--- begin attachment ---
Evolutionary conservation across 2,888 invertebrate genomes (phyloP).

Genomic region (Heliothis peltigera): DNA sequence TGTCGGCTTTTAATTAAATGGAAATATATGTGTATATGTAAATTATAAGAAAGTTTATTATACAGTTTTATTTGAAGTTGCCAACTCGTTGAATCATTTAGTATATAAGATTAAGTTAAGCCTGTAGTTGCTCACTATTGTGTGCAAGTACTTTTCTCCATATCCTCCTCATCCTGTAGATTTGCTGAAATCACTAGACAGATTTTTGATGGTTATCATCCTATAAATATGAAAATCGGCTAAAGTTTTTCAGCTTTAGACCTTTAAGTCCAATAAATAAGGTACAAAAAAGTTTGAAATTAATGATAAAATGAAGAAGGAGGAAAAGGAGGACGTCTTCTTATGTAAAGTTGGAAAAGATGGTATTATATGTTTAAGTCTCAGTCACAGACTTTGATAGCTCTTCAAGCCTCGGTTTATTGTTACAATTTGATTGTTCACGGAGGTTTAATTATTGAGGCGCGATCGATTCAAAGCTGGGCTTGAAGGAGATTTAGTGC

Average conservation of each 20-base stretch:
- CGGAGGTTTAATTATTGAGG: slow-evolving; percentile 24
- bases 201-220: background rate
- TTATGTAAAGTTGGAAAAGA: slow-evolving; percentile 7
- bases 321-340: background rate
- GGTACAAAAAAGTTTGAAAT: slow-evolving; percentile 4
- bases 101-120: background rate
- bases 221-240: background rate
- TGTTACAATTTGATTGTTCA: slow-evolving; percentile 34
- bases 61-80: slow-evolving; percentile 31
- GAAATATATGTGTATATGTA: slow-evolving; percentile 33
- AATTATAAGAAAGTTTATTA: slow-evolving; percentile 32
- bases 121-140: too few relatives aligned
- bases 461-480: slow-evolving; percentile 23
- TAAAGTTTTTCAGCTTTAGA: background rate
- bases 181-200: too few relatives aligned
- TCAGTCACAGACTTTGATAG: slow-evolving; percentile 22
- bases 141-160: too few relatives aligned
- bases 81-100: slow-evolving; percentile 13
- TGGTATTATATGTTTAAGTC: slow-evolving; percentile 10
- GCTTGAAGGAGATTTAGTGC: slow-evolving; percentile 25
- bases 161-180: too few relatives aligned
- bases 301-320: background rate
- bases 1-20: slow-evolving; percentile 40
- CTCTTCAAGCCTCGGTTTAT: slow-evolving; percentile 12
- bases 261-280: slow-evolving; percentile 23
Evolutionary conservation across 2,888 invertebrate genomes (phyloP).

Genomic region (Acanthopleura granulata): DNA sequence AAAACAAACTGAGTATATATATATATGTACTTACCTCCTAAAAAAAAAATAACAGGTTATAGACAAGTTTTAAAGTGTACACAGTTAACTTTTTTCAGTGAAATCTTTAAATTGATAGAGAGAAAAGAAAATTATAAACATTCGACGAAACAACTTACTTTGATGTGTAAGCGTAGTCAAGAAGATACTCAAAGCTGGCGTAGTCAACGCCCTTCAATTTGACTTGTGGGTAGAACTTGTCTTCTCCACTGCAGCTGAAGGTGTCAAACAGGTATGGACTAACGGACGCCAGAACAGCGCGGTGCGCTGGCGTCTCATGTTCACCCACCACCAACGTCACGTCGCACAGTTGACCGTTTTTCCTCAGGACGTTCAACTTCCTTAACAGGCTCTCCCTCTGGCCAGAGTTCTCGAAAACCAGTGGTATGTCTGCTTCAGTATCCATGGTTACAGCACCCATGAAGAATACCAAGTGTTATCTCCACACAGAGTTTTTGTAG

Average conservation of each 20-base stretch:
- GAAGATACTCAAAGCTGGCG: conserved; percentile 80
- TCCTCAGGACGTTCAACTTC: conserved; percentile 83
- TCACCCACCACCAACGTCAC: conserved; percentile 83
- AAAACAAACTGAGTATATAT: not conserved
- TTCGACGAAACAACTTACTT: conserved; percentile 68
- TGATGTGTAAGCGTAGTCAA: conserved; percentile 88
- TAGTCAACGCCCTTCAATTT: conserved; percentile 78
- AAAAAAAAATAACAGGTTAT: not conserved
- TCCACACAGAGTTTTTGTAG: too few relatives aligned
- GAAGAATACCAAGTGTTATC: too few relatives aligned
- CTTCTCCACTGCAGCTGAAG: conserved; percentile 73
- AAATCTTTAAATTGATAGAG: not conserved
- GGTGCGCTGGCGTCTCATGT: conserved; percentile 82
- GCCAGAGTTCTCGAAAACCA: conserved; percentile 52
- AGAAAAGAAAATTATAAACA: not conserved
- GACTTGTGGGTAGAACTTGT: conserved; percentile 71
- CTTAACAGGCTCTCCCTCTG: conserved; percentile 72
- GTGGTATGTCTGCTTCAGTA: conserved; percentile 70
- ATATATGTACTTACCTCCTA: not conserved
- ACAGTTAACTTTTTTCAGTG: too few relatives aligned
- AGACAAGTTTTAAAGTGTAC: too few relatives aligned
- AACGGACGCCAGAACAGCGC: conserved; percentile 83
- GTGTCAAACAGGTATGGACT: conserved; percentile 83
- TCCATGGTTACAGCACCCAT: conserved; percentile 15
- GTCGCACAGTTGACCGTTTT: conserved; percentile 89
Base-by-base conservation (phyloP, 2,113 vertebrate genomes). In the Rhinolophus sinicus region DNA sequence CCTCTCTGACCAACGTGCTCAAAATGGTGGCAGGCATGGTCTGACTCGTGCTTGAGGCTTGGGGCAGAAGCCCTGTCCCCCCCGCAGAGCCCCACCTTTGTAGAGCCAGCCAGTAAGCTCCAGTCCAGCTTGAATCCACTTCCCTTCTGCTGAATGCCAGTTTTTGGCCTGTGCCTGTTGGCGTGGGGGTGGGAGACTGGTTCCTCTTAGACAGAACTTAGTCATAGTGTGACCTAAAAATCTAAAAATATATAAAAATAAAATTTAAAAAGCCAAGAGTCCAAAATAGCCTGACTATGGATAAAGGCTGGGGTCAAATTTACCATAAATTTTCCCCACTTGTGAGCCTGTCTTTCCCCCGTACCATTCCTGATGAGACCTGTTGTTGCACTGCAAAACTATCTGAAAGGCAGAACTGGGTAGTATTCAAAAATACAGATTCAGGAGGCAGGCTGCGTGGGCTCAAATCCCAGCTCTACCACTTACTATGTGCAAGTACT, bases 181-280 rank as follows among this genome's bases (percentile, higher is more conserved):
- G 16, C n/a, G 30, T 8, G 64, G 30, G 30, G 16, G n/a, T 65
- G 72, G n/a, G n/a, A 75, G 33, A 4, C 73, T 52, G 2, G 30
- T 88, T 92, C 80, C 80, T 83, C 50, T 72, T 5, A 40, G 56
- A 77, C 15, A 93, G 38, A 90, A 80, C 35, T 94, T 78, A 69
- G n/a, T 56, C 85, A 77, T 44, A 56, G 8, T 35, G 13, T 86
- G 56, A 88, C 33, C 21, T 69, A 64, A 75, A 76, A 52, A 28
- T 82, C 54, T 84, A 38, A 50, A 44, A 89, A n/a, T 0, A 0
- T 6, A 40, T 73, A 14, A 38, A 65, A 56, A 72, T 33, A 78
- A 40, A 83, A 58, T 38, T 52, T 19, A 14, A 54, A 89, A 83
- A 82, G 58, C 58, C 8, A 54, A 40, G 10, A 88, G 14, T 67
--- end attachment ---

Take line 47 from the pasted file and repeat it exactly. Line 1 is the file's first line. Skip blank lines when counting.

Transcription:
- GACTTGTGGGTAGAACTTGT: conserved; percentile 71